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Chickenpox vaccine available for first time on the high street

Superdrug has introduced a chickenpox vaccination service in 58 of its stores in an attempt to reduce hospital visits.

This is the first time a UK high street retailer has offered the service, which includes two doses of the vaccine, four to eight weeks apart, at a cost of £65 a dose.

However, Ashifa Trivedi, lead pharmacist and specialist in women and children at Hillingdon Hospitals NHS Foundation Trust, questions whether it is fair that until vaccination is included as part of the NHS vaccination programme, some children will be able to have the vaccine, whilst others will not.

“It is fair to be excluded from vaccination because you cannot afford it?” she asks.

She also questions whether vaccination against chickenpox, caused by the varicella zoster virus, is the right way forward as, although highly contagious, the disease is usually mild in children and clears up in a week or so.

“If more people decided to vaccinate their children, the virus would no longer circulate in areas where the majority of people have been vaccinated. This could potentially leave unvaccinated children susceptible to contracting chickenpox as adults, when they are more likely to develop a more severe infection, or in pregnancy, when there is a risk of the infection harming the baby,” says Trivedi.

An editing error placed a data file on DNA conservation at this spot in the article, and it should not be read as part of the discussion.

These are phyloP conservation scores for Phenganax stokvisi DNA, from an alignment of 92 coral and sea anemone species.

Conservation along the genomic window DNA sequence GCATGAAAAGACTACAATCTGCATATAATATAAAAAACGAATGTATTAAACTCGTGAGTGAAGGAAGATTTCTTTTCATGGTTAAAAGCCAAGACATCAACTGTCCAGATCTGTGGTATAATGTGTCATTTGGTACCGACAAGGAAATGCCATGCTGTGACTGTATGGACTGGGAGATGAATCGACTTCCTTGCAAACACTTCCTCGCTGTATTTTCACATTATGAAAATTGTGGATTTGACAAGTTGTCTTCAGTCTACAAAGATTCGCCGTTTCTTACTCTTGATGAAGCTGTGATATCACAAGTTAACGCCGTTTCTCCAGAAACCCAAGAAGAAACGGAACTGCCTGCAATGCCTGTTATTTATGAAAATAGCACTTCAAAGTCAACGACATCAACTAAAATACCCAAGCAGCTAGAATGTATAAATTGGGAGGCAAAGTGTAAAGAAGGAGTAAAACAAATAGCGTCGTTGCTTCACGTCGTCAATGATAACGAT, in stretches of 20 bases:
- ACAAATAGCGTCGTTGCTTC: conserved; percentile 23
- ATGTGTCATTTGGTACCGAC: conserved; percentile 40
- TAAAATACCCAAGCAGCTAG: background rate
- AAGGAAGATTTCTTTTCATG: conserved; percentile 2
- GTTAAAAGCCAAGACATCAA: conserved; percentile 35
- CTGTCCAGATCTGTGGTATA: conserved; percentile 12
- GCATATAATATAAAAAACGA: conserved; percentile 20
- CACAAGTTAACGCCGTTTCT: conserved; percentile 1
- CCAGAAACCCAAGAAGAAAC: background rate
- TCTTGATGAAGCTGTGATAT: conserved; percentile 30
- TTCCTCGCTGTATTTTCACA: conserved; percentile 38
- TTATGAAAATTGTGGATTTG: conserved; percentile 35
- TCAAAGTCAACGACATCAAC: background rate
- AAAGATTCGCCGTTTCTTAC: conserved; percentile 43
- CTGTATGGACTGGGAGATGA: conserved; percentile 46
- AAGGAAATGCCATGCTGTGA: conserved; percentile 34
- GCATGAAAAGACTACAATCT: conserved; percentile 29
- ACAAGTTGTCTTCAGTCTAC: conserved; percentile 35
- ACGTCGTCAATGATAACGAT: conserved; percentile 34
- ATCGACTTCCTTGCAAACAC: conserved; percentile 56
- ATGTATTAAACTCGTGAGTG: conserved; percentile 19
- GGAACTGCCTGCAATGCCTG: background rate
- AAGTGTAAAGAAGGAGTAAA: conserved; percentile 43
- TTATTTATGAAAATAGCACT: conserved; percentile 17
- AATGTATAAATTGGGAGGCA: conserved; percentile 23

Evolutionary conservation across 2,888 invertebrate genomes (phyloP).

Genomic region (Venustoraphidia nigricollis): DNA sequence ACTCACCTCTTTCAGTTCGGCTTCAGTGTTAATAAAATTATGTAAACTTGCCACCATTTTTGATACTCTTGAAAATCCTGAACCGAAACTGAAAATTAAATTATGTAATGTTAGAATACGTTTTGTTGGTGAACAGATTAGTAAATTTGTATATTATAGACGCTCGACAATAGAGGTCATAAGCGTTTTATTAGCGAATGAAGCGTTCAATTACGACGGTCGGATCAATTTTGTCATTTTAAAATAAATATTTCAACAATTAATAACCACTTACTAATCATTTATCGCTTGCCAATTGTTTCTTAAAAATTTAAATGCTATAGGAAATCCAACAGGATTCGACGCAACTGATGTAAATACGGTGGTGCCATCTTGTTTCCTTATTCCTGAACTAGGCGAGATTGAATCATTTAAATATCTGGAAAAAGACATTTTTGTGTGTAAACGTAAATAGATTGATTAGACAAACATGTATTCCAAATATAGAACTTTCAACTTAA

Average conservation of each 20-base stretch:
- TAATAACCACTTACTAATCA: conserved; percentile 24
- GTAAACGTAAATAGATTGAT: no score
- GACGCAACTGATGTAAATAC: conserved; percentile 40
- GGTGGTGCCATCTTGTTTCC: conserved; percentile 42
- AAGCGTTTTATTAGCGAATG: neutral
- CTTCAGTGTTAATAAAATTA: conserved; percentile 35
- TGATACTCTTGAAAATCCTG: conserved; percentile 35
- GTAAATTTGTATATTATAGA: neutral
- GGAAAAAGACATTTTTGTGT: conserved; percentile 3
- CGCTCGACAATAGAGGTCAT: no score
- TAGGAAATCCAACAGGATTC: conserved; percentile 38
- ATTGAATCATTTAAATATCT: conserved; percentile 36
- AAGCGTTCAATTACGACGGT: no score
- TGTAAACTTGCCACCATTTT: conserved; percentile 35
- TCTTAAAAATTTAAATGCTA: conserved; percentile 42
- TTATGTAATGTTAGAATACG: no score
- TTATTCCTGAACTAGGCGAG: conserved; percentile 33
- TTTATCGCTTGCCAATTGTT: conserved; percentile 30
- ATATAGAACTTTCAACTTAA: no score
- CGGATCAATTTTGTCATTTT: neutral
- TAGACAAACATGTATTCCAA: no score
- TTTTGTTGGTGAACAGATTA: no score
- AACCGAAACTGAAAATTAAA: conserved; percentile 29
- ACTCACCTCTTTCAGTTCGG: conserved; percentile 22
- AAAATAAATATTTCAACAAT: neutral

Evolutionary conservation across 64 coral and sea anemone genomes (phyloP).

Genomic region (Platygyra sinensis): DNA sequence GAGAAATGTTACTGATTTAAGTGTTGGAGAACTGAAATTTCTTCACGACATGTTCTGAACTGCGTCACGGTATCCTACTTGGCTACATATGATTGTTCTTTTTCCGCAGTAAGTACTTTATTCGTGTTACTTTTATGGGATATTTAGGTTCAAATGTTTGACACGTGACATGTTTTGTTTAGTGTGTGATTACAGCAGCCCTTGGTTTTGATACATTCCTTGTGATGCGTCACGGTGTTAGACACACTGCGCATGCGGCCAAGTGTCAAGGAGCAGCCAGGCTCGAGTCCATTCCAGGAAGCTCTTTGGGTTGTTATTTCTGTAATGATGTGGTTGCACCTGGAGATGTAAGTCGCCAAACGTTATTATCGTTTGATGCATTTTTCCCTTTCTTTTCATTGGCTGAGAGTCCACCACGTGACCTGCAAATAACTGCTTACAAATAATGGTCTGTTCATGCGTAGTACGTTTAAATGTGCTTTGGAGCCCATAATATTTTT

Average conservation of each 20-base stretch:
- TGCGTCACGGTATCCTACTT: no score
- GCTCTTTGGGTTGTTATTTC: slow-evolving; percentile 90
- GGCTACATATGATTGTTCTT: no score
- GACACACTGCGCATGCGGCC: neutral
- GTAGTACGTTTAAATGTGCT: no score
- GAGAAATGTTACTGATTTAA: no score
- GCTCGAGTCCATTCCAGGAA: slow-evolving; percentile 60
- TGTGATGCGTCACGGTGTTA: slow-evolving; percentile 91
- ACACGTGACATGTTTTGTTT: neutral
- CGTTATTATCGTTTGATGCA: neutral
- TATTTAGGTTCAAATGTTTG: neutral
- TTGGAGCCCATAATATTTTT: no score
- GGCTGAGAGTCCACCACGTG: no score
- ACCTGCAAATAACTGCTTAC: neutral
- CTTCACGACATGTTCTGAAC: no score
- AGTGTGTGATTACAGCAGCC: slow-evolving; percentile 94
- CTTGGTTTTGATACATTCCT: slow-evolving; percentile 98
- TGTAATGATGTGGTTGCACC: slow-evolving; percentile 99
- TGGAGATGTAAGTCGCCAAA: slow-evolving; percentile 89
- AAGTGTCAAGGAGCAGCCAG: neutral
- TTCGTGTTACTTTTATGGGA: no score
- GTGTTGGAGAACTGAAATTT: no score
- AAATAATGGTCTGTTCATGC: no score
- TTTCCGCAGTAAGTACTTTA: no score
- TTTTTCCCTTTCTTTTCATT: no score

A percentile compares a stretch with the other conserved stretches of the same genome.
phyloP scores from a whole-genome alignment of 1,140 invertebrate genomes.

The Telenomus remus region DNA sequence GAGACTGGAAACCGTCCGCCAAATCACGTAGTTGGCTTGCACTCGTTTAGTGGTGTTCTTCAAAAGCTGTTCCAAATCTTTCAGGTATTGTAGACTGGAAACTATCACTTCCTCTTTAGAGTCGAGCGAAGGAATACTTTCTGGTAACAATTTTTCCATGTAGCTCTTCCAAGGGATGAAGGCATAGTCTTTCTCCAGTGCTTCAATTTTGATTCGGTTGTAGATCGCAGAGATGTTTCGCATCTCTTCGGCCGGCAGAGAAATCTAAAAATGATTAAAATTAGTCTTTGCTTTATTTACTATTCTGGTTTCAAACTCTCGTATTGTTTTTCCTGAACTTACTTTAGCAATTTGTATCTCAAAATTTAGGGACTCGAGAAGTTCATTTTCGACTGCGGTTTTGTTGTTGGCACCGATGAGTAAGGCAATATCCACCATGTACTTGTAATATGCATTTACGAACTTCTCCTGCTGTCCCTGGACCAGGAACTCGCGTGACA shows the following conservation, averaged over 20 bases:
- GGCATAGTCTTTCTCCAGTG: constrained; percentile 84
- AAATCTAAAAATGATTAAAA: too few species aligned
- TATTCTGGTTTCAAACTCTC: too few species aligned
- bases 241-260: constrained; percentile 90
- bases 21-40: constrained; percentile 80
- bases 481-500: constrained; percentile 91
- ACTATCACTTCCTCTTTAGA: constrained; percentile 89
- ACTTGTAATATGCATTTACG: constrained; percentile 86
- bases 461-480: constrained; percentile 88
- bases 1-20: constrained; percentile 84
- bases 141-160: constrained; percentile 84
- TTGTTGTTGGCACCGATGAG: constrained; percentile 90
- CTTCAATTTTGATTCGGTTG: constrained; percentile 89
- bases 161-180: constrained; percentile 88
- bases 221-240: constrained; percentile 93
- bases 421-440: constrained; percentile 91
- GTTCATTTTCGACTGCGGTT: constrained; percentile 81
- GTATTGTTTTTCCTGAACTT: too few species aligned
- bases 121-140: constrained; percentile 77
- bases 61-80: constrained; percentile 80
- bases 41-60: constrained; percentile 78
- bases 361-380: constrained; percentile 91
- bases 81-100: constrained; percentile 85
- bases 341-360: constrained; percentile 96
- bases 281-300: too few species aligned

“Furthermore, when adults are in contact with infected children, they boost their immunity to shingles. If fewer children were to get chickenpox, immunity in adults would decrease and more cases of shingles would occur,” she adds.

The chickenpox vaccine has been available since 1974 but is not currently part of the routine childhood vaccination schedule in the UK. However, it is recommended on the NHS for healthy susceptible contacts of immunocompromised patients where continuing close contact is unavoidable (for example, siblings of a leukaemic child, or a child whose parent is undergoing chemotherapy).

Chickenpox vaccination has been part of routine childhood vaccinations in the United States since 1995.

Citation: The Pharmaceutical Journal DOI: 10.1211/PJ.2017.20203169

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  • Toddler with chicken pox

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